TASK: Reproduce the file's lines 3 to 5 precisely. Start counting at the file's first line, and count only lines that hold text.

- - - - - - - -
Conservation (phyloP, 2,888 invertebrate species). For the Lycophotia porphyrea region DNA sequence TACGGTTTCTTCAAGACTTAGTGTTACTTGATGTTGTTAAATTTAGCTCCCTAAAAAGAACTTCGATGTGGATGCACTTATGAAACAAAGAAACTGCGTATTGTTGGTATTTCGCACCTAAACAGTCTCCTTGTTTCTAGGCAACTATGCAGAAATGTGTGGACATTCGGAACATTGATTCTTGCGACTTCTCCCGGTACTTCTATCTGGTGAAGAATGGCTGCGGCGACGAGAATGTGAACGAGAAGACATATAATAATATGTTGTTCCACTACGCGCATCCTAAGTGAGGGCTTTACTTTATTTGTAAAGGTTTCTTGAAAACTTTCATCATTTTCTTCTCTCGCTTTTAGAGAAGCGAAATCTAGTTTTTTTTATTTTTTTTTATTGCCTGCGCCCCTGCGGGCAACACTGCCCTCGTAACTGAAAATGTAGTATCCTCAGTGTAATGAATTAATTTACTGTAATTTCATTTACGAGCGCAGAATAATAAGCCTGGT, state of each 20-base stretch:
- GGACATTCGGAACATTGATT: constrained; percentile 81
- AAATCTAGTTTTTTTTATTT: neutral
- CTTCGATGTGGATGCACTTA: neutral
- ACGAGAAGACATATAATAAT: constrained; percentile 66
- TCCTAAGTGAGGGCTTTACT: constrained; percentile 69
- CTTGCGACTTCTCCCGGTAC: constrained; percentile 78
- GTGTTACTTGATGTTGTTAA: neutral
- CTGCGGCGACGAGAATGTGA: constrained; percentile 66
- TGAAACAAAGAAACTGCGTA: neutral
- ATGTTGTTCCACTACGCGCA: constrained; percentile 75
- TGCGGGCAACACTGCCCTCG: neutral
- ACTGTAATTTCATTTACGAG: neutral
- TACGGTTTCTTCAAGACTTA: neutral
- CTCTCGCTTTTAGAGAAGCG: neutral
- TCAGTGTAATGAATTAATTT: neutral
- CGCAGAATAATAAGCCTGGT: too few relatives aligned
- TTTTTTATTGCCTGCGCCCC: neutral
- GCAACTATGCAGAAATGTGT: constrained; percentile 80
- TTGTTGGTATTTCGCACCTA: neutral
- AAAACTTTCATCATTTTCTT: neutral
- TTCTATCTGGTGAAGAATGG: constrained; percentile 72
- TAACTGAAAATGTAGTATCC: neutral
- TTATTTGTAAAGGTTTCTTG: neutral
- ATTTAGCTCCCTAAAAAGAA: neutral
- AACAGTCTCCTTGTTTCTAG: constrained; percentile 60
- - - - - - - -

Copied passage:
- AAATCTAGTTTTTTTTATTT: neutral
- CTTCGATGTGGATGCACTTA: neutral
- ACGAGAAGACATATAATAAT: constrained; percentile 66